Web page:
Henry Pemberton

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Henry Pemberton (1694 – 9 March 1771) was an English physician and man of letters. He became Gresham Professor of Physic, and edited the third edition of Principia Mathematica.

Life[edit]

Born in London, he received a general education in England, then went to Leyden University in August 1714. There he studied medicine under Herman Boerhaave, and read mathematical authors. From Leyden he passed to Paris to study anatomy, and bought a collection of mathematical works at the sale of the library of the Abbé Jean Gallois. He returned to London to attend St. Thomas's Hospital, but went back to Leyden in 1719 as the guest of Boerhaave, and graduated M.D. on 27 December of that year.

On his settling in London Pemberton did not practise much, because of delicate health. He was, however, a writer on medical and general subjects. He became a Fellow of the Royal Society, and contributed papers to its Philosophical Transactions (vols. xxxii.–lxii.). One of these, a demonstration of the inefficiency of an attempted proof by Giovanni Poleni, of Leibniz's assertion that the force of descending bodies is proportional to the square of their velocity, was transmitted to Isaac Newton by Richard Mead, and gained for Pemberton Newton's friendship. Newton brought him a refutation by himself based on other principles. This was afterwards printed as a postscript to Pemberton's paper. Pemberton saw much of Newton in his old age.

In 24 May 1728 he was appointed Gresham professor of physic in succession to John Woodward. For seven years (1739–1746) he was chiefly employed in the preparation of the fifth London Pharmacopœia for the Royal College of Physicians; he performed all the chemical and pharmaceutical experiments. The work was published in 1746 as Translation and Improvement of the London Dispensatory, and he received from the college a gift of the copyright and a hundred guineas above the expenses incurred. Pemberton died on 9 March 1771.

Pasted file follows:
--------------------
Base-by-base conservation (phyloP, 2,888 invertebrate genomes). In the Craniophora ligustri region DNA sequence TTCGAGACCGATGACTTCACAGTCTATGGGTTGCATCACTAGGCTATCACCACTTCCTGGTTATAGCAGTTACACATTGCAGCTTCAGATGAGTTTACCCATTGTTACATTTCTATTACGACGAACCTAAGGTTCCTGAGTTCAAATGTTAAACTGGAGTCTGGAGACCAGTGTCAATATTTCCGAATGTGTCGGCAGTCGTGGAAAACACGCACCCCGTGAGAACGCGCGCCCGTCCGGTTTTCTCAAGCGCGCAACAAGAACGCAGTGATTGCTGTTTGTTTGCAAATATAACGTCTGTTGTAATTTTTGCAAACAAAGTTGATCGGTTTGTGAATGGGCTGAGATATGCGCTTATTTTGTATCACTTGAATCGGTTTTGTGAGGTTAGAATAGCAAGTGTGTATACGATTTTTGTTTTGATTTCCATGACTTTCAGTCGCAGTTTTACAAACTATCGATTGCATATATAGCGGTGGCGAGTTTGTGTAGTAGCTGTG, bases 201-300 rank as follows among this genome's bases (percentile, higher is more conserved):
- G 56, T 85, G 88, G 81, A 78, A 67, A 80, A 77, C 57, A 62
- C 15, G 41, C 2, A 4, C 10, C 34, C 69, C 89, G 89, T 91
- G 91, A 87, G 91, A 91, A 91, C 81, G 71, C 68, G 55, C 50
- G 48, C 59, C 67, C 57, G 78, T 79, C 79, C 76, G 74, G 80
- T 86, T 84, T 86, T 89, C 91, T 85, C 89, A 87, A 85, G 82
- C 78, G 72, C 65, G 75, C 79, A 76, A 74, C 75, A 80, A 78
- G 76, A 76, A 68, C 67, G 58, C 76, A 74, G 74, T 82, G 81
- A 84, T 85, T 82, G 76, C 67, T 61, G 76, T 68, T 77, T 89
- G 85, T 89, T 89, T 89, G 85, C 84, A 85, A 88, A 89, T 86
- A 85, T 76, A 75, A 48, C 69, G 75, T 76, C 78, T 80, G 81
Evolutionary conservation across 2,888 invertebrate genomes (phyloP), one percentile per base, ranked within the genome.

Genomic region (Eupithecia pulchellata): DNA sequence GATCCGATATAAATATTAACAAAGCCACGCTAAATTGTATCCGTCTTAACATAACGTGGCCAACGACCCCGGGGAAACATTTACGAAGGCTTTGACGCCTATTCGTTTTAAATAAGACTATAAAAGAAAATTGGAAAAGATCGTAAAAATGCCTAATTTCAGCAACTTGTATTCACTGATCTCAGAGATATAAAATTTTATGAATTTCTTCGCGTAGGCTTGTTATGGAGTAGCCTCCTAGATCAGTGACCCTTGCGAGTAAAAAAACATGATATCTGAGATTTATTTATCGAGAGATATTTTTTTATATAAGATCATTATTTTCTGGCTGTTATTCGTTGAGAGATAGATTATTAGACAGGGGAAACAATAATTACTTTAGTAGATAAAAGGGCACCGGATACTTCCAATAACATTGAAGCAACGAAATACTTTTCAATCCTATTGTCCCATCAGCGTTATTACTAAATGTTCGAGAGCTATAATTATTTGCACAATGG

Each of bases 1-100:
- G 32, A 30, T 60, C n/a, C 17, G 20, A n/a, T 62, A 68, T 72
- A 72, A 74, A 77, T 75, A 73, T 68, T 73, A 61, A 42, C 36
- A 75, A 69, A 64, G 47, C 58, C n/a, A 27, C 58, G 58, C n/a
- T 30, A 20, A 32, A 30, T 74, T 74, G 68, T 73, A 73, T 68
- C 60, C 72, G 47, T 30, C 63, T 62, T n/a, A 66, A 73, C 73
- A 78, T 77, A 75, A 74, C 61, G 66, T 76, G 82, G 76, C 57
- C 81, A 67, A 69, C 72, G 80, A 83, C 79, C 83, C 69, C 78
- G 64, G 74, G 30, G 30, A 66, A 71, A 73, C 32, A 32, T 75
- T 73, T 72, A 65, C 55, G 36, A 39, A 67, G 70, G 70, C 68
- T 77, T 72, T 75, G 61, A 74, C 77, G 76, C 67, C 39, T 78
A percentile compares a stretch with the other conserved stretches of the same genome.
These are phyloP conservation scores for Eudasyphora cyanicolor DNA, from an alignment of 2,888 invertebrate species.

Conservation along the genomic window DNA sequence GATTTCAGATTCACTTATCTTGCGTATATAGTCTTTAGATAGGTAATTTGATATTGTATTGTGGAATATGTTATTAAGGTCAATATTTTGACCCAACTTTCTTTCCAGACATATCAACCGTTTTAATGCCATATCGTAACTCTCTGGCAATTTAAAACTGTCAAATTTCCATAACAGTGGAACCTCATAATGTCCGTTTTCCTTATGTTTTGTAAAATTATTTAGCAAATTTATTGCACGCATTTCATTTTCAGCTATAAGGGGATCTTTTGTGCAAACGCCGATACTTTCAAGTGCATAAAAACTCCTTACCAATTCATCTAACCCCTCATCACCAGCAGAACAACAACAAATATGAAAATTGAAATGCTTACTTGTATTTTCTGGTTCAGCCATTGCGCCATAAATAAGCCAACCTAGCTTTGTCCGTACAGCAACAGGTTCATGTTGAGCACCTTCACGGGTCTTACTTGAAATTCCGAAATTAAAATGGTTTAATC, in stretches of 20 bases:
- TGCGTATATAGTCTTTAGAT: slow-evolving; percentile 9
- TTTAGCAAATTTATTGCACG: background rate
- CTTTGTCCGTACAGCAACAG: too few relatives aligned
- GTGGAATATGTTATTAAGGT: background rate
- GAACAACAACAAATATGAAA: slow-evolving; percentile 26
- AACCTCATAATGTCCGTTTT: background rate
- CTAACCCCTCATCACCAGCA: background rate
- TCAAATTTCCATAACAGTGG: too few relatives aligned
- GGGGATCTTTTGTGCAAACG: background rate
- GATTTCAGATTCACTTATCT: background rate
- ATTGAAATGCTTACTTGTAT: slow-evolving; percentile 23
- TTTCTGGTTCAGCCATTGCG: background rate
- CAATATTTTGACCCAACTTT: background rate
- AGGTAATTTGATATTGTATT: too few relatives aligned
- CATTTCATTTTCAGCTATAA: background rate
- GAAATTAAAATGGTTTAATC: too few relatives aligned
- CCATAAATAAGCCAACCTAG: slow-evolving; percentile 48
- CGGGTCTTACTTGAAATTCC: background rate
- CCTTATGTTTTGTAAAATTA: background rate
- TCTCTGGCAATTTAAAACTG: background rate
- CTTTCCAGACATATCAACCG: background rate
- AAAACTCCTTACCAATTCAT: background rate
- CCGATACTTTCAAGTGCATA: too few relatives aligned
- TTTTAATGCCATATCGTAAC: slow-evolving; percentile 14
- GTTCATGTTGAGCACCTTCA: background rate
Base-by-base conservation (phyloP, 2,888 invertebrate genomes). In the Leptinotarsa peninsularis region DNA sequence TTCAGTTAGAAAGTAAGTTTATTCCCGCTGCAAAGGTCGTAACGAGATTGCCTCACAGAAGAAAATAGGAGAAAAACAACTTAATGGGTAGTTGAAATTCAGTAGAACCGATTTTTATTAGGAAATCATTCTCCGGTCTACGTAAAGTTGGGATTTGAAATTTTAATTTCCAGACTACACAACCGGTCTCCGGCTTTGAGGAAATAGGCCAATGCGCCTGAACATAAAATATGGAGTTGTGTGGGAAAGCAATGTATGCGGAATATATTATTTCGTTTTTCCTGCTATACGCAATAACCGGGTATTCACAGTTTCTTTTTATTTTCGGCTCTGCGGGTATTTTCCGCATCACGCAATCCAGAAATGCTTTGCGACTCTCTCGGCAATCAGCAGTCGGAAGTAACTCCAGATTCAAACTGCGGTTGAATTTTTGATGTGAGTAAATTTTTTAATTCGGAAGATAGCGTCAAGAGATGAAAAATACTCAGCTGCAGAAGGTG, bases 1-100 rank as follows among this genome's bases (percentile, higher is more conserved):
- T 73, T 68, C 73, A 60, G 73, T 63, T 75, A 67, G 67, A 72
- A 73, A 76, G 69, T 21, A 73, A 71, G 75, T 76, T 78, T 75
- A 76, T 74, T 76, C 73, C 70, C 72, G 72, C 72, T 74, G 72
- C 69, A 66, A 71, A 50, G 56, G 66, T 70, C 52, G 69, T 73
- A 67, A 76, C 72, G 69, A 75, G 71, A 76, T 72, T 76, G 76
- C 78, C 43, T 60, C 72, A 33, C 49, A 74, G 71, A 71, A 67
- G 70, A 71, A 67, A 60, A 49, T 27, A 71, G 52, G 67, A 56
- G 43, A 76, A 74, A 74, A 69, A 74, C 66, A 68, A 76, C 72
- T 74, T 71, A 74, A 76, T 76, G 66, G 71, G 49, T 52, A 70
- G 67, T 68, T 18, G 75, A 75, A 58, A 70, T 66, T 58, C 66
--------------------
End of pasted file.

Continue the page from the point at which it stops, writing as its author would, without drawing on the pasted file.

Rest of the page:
Works[edit]

Pemberton was employed by Newton to superintend the third edition of the ‘Principia.’ The new edition, which appeared in 1726, had a preface by Newton, in which Pemberton is characterised as ‘vir harum rerum peritissimus.’ In 1728 he published ‘A View of Sir I. Newton's Philosophy.’ It is dedicated to Robert Walpole, and is preceded by a preface containing the writer's recollections of the philosopher. A German translation of pt. i. of the ‘View,’ by Salomon Maimon, appeared at Berlin in 1793. Pemberton's book was not remunerative, and was regarded as disappointing; George Lewis Scott, however, recommended it to Edward Gibbon.

In 1724 Pemberton assisted Mead in editing William Cowper's Myotomia Reformata. His ‘Scheme for a course of Chymistry to be performed at Gresham College’ appeared in 1731. Two courses of his lectures were published by his friend James Wilson—the first, in 1771, on chemistry; the second, in 1779, after Pemberton's death, on physiology.

In addition to these and some treatises left in manuscript, Pemberton wrote:

  • ‘Dissertatio Physico-Medicinalis Inaug. de Facultate Oculi ad diversas Rerum Computatarum Distantias se accommodante,’ Leyden, 1719.
  • ‘Epist. ad Amicum [viz. J. Wilson] de Rogeri Cotesii Inventis,’ 1722 (showing how Roger Cotes's theorems by ratios and logarithms may be done by circle and hyperbola).
  • ‘Observations on Poetry, occasioned by Glover's “Leonidas,”’ 1738.

His Account of the Ancient Ode prefaces Gilbert West's Pindar, and a paper On the Dispute about Fluxions is in the second volume of Benjamin Robins's ‘Works.’

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